How Powerful Is the Press Today?
As Mark Twain once quipped, “There are only two forces that can carry light to all the corners of the globe:the sun in the heavens and the Associated Press down here.”
Over a century after Mark Twain made the observation, a study examining the relationship between the press and public engagement confirms media does indeed play a significant role in what we discuss and how we feel about it.
In order to test the “power” of the press, researchers recruited 48 media outlets—mostly small, non-national one—to publish articles on select topics. This allowed them to monitor how active the public discussion was and how closely the opinions expressed hewed to that of the article.
Following publication of an article, public discussion via social media posts increased by 20 percent. And in terms of broader policy discussions, the study found their select articles resulted in relative daily increase of 62.7 percent in the conversation.
Because randomizing a media-based study, as would occur in a medial trial, is impossible without their participation, the study provides unique insights previously unavailable to researchers. Randomization was achieved by flipping a coin to determine whether an article would be published on one of two consecutive weeks. Public discussion during the non-publication week acted as the “control” group to compare against the “treatment” week when an article was published.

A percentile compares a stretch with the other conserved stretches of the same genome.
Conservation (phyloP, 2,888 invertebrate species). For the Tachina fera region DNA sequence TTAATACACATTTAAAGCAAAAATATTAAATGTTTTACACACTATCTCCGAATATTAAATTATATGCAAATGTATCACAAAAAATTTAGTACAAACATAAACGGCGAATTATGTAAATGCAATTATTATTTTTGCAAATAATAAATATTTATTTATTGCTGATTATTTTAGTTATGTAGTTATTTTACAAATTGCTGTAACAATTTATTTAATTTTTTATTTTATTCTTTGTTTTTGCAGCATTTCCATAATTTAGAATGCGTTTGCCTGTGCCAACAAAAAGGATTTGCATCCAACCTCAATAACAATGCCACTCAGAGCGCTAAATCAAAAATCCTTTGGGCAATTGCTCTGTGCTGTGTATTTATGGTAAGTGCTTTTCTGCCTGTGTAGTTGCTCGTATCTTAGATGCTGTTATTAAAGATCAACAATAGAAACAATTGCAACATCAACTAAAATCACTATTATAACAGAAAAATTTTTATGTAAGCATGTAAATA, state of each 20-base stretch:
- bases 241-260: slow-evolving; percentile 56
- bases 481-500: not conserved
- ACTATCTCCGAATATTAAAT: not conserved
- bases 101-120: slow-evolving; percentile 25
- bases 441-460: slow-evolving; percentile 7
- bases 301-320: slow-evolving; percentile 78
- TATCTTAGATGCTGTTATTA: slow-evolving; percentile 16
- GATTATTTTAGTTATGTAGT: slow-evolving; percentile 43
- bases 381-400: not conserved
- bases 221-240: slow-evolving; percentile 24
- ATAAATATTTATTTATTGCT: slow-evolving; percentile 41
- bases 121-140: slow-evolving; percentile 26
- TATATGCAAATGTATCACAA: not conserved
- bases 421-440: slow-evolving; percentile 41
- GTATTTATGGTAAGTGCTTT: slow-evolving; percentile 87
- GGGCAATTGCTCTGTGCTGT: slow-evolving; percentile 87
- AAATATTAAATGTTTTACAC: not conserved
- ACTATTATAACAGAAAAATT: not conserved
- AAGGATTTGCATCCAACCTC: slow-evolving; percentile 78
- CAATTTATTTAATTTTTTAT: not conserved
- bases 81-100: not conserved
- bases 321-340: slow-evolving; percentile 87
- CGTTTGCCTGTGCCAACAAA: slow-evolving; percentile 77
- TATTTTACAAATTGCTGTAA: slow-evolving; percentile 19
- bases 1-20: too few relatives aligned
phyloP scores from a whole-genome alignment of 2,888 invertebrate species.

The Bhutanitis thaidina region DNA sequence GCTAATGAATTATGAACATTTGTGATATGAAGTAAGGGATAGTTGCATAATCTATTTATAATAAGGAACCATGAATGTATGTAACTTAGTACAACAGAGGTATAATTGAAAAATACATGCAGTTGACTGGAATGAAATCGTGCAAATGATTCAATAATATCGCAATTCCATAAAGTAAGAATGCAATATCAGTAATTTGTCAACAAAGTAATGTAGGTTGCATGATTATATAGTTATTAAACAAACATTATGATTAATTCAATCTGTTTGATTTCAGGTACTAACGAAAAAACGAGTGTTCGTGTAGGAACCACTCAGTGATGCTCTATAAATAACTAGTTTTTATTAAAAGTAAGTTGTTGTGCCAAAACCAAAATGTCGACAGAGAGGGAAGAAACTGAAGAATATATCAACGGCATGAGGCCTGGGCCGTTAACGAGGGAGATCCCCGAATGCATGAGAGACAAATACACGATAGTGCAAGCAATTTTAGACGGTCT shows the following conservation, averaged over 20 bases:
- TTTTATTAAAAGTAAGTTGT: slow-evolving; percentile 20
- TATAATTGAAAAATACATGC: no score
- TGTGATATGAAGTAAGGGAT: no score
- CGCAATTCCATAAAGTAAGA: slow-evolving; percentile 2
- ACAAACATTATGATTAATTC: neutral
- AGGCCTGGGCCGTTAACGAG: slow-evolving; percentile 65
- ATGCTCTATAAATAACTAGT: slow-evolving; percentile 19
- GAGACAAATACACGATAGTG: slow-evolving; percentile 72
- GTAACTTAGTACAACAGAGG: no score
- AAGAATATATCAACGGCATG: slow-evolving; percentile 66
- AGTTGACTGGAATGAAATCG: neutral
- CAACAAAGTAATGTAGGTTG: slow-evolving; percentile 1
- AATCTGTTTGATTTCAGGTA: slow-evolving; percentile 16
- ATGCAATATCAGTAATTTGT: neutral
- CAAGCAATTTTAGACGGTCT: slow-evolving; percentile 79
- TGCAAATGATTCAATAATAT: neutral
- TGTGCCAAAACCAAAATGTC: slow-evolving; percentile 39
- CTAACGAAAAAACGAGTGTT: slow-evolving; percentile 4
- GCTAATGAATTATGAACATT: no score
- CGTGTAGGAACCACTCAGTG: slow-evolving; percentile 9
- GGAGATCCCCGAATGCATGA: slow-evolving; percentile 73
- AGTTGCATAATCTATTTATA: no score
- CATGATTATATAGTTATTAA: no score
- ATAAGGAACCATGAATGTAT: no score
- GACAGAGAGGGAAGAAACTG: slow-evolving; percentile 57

While each article only produced a modest upswing in social media chatter in absolute terms, the effect was consistent throughout the study regardless of topic or publication. This increase in discussion also measured largely evenly regardless of political affiliations, gender and location, suggesting press’ influence remains steady across widely different demographics.
Most significantly, the study reported a two percent increase in social media posts corresponding to the opinion proffered in the published article. While a two percent increase on any given topic is a small change, considered in the aggregate of articles and opinions published on a daily basis it could prove sufficient to affect significant changes in public opinion, or perhaps swing an election.
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